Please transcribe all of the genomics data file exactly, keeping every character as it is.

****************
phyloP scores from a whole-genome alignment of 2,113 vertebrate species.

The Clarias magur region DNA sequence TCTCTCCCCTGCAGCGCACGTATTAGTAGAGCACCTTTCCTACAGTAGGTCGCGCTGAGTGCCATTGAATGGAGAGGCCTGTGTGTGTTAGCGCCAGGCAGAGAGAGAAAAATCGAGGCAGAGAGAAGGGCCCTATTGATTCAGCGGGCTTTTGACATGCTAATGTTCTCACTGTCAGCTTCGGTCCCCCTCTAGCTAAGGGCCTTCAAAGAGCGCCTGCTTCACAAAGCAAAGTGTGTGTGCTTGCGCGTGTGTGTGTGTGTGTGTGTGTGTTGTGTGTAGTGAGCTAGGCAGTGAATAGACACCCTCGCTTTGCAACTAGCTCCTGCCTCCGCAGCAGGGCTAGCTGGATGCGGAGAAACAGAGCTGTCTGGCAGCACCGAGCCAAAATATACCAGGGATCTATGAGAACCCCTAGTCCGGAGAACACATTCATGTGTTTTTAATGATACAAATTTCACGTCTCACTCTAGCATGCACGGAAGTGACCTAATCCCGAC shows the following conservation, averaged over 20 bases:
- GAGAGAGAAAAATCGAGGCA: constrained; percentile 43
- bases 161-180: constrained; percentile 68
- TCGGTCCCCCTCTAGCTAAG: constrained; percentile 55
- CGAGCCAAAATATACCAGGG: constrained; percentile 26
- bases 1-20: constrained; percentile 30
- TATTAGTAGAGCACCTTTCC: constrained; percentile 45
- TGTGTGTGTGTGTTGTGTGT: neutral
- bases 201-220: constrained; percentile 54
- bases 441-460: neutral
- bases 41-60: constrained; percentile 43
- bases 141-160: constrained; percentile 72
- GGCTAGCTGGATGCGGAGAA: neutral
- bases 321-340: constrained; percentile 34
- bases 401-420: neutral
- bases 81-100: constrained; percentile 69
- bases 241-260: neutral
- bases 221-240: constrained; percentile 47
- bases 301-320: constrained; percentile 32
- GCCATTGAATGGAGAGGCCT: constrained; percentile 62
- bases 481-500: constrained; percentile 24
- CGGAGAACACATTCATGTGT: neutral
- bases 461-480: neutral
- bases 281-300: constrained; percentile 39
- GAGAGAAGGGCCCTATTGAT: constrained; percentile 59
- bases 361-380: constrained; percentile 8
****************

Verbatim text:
phyloP scores from a whole-genome alignment of 2,113 vertebrate species.

The Clarias magur region DNA sequence TCTCTCCCCTGCAGCGCACGTATTAGTAGAGCACCTTTCCTACAGTAGGTCGCGCTGAGTGCCATTGAATGGAGAGGCCTGTGTGTGTTAGCGCCAGGCAGAGAGAGAAAAATCGAGGCAGAGAGAAGGGCCCTATTGATTCAGCGGGCTTTTGACATGCTAATGTTCTCACTGTCAGCTTCGGTCCCCCTCTAGCTAAGGGCCTTCAAAGAGCGCCTGCTTCACAAAGCAAAGTGTGTGTGCTTGCGCGTGTGTGTGTGTGTGTGTGTGTGTTGTGTGTAGTGAGCTAGGCAGTGAATAGACACCCTCGCTTTGCAACTAGCTCCTGCCTCCGCAGCAGGGCTAGCTGGATGCGGAGAAACAGAGCTGTCTGGCAGCACCGAGCCAAAATATACCAGGGATCTATGAGAACCCCTAGTCCGGAGAACACATTCATGTGTTTTTAATGATACAAATTTCACGTCTCACTCTAGCATGCACGGAAGTGACCTAATCCCGAC shows the following conservation, averaged over 20 bases:
- GAGAGAGAAAAATCGAGGCA: constrained; percentile 43
- bases 161-180: constrained; percentile 68
- TCGGTCCCCCTCTAGCTAAG: constrained; percentile 55
- CGAGCCAAAATATACCAGGG: constrained; percentile 26
- bases 1-20: constrained; percentile 30
- TATTAGTAGAGCACCTTTCC: constrained; percentile 45
- TGTGTGTGTGTGTTGTGTGT: neutral
- bases 201-220: constrained; percentile 54
- bases 441-460: neutral
- bases 41-60: constrained; percentile 43
- bases 141-160: constrained; percentile 72
- GGCTAGCTGGATGCGGAGAA: neutral
- bases 321-340: constrained; percentile 34
- bases 401-420: neutral
- bases 81-100: constrained; percentile 69
- bases 241-260: neutral
- bases 221-240: constrained; percentile 47
- bases 301-320: constrained; percentile 32
- GCCATTGAATGGAGAGGCCT: constrained; percentile 62
- bases 481-500: constrained; percentile 24
- CGGAGAACACATTCATGTGT: neutral
- bases 461-480: neutral
- bases 281-300: constrained; percentile 39
- GAGAGAAGGGCCCTATTGAT: constrained; percentile 59
- bases 361-380: constrained; percentile 8